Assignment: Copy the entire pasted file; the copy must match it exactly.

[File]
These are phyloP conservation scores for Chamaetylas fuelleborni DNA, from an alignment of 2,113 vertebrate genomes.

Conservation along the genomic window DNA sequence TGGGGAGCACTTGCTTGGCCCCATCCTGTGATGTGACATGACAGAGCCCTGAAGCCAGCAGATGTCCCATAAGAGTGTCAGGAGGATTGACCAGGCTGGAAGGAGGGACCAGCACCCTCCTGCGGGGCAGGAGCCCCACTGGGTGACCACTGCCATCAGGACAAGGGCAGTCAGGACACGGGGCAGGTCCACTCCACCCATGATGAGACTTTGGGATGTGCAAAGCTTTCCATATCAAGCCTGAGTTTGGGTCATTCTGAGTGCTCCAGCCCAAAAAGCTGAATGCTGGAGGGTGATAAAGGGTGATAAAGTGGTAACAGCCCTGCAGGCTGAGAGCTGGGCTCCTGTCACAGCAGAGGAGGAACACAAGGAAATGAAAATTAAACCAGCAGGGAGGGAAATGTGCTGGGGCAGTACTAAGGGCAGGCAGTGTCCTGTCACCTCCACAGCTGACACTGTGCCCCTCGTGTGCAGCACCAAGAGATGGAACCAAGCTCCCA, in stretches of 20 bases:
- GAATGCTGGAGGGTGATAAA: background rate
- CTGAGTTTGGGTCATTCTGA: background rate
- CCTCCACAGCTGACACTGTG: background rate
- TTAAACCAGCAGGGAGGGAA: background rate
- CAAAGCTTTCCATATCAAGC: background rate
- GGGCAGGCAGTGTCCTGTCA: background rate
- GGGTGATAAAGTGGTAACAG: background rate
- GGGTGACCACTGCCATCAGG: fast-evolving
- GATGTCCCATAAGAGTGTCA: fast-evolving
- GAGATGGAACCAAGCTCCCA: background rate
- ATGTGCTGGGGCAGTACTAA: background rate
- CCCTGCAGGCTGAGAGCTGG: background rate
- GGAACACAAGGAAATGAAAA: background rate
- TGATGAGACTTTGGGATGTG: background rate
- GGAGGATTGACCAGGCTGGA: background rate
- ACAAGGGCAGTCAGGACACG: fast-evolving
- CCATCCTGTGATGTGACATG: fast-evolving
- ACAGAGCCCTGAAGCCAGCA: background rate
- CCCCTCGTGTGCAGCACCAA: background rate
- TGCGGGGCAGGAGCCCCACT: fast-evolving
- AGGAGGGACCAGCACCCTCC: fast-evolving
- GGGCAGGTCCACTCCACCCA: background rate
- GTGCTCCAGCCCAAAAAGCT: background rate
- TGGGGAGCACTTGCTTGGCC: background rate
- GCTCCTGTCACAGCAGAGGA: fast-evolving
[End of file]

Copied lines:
These are phyloP conservation scores for Chamaetylas fuelleborni DNA, from an alignment of 2,113 vertebrate genomes.

Conservation along the genomic window DNA sequence TGGGGAGCACTTGCTTGGCCCCATCCTGTGATGTGACATGACAGAGCCCTGAAGCCAGCAGATGTCCCATAAGAGTGTCAGGAGGATTGACCAGGCTGGAAGGAGGGACCAGCACCCTCCTGCGGGGCAGGAGCCCCACTGGGTGACCACTGCCATCAGGACAAGGGCAGTCAGGACACGGGGCAGGTCCACTCCACCCATGATGAGACTTTGGGATGTGCAAAGCTTTCCATATCAAGCCTGAGTTTGGGTCATTCTGAGTGCTCCAGCCCAAAAAGCTGAATGCTGGAGGGTGATAAAGGGTGATAAAGTGGTAACAGCCCTGCAGGCTGAGAGCTGGGCTCCTGTCACAGCAGAGGAGGAACACAAGGAAATGAAAATTAAACCAGCAGGGAGGGAAATGTGCTGGGGCAGTACTAAGGGCAGGCAGTGTCCTGTCACCTCCACAGCTGACACTGTGCCCCTCGTGTGCAGCACCAAGAGATGGAACCAAGCTCCCA, in stretches of 20 bases:
- GAATGCTGGAGGGTGATAAA: background rate
- CTGAGTTTGGGTCATTCTGA: background rate
- CCTCCACAGCTGACACTGTG: background rate
- TTAAACCAGCAGGGAGGGAA: background rate
- CAAAGCTTTCCATATCAAGC: background rate
- GGGCAGGCAGTGTCCTGTCA: background rate
- GGGTGATAAAGTGGTAACAG: background rate
- GGGTGACCACTGCCATCAGG: fast-evolving
- GATGTCCCATAAGAGTGTCA: fast-evolving
- GAGATGGAACCAAGCTCCCA: background rate
- ATGTGCTGGGGCAGTACTAA: background rate
- CCCTGCAGGCTGAGAGCTGG: background rate
- GGAACACAAGGAAATGAAAA: background rate
- TGATGAGACTTTGGGATGTG: background rate
- GGAGGATTGACCAGGCTGGA: background rate
- ACAAGGGCAGTCAGGACACG: fast-evolving
- CCATCCTGTGATGTGACATG: fast-evolving
- ACAGAGCCCTGAAGCCAGCA: background rate
- CCCCTCGTGTGCAGCACCAA: background rate
- TGCGGGGCAGGAGCCCCACT: fast-evolving
- AGGAGGGACCAGCACCCTCC: fast-evolving
- GGGCAGGTCCACTCCACCCA: background rate
- GTGCTCCAGCCCAAAAAGCT: background rate
- TGGGGAGCACTTGCTTGGCC: background rate
- GCTCCTGTCACAGCAGAGGA: fast-evolving